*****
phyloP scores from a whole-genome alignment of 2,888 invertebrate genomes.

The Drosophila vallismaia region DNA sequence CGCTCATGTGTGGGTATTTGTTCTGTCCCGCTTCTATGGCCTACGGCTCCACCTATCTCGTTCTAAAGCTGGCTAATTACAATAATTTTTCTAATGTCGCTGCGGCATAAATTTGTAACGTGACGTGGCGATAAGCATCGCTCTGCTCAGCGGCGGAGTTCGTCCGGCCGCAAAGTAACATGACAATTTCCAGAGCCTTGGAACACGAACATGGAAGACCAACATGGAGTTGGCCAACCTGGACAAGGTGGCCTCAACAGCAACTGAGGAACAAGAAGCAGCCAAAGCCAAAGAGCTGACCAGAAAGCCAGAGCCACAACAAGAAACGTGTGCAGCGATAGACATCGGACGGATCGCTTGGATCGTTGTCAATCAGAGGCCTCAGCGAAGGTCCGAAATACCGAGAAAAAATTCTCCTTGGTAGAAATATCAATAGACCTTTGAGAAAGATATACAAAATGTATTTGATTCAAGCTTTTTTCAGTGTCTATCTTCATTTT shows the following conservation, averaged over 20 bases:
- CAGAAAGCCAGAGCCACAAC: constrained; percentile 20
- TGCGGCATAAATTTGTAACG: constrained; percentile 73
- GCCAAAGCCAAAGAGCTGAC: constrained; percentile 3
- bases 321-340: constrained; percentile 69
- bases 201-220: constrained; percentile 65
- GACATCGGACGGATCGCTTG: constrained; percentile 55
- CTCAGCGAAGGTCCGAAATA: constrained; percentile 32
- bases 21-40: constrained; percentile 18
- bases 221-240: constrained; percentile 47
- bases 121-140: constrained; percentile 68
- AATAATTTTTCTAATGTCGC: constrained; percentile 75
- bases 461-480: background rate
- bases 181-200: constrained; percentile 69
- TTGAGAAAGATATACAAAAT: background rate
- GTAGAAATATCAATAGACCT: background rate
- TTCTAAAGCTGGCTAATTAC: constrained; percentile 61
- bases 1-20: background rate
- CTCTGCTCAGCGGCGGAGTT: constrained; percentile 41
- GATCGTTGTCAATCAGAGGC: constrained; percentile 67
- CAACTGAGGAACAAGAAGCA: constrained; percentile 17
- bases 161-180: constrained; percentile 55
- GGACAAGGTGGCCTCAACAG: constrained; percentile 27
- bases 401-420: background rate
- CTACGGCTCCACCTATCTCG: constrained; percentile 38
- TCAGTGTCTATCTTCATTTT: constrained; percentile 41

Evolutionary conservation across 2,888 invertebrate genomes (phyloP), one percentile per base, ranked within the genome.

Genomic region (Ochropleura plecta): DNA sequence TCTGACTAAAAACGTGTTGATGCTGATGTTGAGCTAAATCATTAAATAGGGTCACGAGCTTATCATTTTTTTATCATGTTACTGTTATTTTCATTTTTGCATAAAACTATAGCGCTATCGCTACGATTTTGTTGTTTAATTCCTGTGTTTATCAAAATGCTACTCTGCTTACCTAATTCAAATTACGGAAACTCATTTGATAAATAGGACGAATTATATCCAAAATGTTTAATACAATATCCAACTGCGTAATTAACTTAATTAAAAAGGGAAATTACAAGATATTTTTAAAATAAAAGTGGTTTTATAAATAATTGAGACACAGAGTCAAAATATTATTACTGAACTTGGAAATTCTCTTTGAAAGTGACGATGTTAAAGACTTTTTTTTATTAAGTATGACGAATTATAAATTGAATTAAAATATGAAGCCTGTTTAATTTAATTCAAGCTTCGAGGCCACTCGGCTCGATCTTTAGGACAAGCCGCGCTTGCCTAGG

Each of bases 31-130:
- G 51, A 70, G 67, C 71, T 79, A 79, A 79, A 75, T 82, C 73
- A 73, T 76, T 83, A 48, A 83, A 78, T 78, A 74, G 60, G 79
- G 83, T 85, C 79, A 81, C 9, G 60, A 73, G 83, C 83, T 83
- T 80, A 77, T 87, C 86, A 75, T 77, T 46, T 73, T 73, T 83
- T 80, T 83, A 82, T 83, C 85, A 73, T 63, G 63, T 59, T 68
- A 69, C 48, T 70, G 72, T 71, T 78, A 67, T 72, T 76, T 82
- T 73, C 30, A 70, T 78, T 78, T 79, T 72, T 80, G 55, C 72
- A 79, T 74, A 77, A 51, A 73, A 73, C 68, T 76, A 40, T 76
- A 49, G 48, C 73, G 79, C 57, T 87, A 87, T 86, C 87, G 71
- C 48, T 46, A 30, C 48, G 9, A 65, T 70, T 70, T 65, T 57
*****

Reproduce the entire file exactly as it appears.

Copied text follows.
phyloP scores from a whole-genome alignment of 2,888 invertebrate genomes.

The Drosophila vallismaia region DNA sequence CGCTCATGTGTGGGTATTTGTTCTGTCCCGCTTCTATGGCCTACGGCTCCACCTATCTCGTTCTAAAGCTGGCTAATTACAATAATTTTTCTAATGTCGCTGCGGCATAAATTTGTAACGTGACGTGGCGATAAGCATCGCTCTGCTCAGCGGCGGAGTTCGTCCGGCCGCAAAGTAACATGACAATTTCCAGAGCCTTGGAACACGAACATGGAAGACCAACATGGAGTTGGCCAACCTGGACAAGGTGGCCTCAACAGCAACTGAGGAACAAGAAGCAGCCAAAGCCAAAGAGCTGACCAGAAAGCCAGAGCCACAACAAGAAACGTGTGCAGCGATAGACATCGGACGGATCGCTTGGATCGTTGTCAATCAGAGGCCTCAGCGAAGGTCCGAAATACCGAGAAAAAATTCTCCTTGGTAGAAATATCAATAGACCTTTGAGAAAGATATACAAAATGTATTTGATTCAAGCTTTTTTCAGTGTCTATCTTCATTTT shows the following conservation, averaged over 20 bases:
- CAGAAAGCCAGAGCCACAAC: constrained; percentile 20
- TGCGGCATAAATTTGTAACG: constrained; percentile 73
- GCCAAAGCCAAAGAGCTGAC: constrained; percentile 3
- bases 321-340: constrained; percentile 69
- bases 201-220: constrained; percentile 65
- GACATCGGACGGATCGCTTG: constrained; percentile 55
- CTCAGCGAAGGTCCGAAATA: constrained; percentile 32
- bases 21-40: constrained; percentile 18
- bases 221-240: constrained; percentile 47
- bases 121-140: constrained; percentile 68
- AATAATTTTTCTAATGTCGC: constrained; percentile 75
- bases 461-480: background rate
- bases 181-200: constrained; percentile 69
- TTGAGAAAGATATACAAAAT: background rate
- GTAGAAATATCAATAGACCT: background rate
- TTCTAAAGCTGGCTAATTAC: constrained; percentile 61
- bases 1-20: background rate
- CTCTGCTCAGCGGCGGAGTT: constrained; percentile 41
- GATCGTTGTCAATCAGAGGC: constrained; percentile 67
- CAACTGAGGAACAAGAAGCA: constrained; percentile 17
- bases 161-180: constrained; percentile 55
- GGACAAGGTGGCCTCAACAG: constrained; percentile 27
- bases 401-420: background rate
- CTACGGCTCCACCTATCTCG: constrained; percentile 38
- TCAGTGTCTATCTTCATTTT: constrained; percentile 41

Evolutionary conservation across 2,888 invertebrate genomes (phyloP), one percentile per base, ranked within the genome.

Genomic region (Ochropleura plecta): DNA sequence TCTGACTAAAAACGTGTTGATGCTGATGTTGAGCTAAATCATTAAATAGGGTCACGAGCTTATCATTTTTTTATCATGTTACTGTTATTTTCATTTTTGCATAAAACTATAGCGCTATCGCTACGATTTTGTTGTTTAATTCCTGTGTTTATCAAAATGCTACTCTGCTTACCTAATTCAAATTACGGAAACTCATTTGATAAATAGGACGAATTATATCCAAAATGTTTAATACAATATCCAACTGCGTAATTAACTTAATTAAAAAGGGAAATTACAAGATATTTTTAAAATAAAAGTGGTTTTATAAATAATTGAGACACAGAGTCAAAATATTATTACTGAACTTGGAAATTCTCTTTGAAAGTGACGATGTTAAAGACTTTTTTTTATTAAGTATGACGAATTATAAATTGAATTAAAATATGAAGCCTGTTTAATTTAATTCAAGCTTCGAGGCCACTCGGCTCGATCTTTAGGACAAGCCGCGCTTGCCTAGG

Each of bases 31-130:
- G 51, A 70, G 67, C 71, T 79, A 79, A 79, A 75, T 82, C 73
- A 73, T 76, T 83, A 48, A 83, A 78, T 78, A 74, G 60, G 79
- G 83, T 85, C 79, A 81, C 9, G 60, A 73, G 83, C 83, T 83
- T 80, A 77, T 87, C 86, A 75, T 77, T 46, T 73, T 73, T 83
- T 80, T 83, A 82, T 83, C 85, A 73, T 63, G 63, T 59, T 68
- A 69, C 48, T 70, G 72, T 71, T 78, A 67, T 72, T 76, T 82
- T 73, C 30, A 70, T 78, T 78, T 79, T 72, T 80, G 55, C 72
- A 79, T 74, A 77, A 51, A 73, A 73, C 68, T 76, A 40, T 76
- A 49, G 48, C 73, G 79, C 57, T 87, A 87, T 86, C 87, G 71
- C 48, T 46, A 30, C 48, G 9, A 65, T 70, T 70, T 65, T 57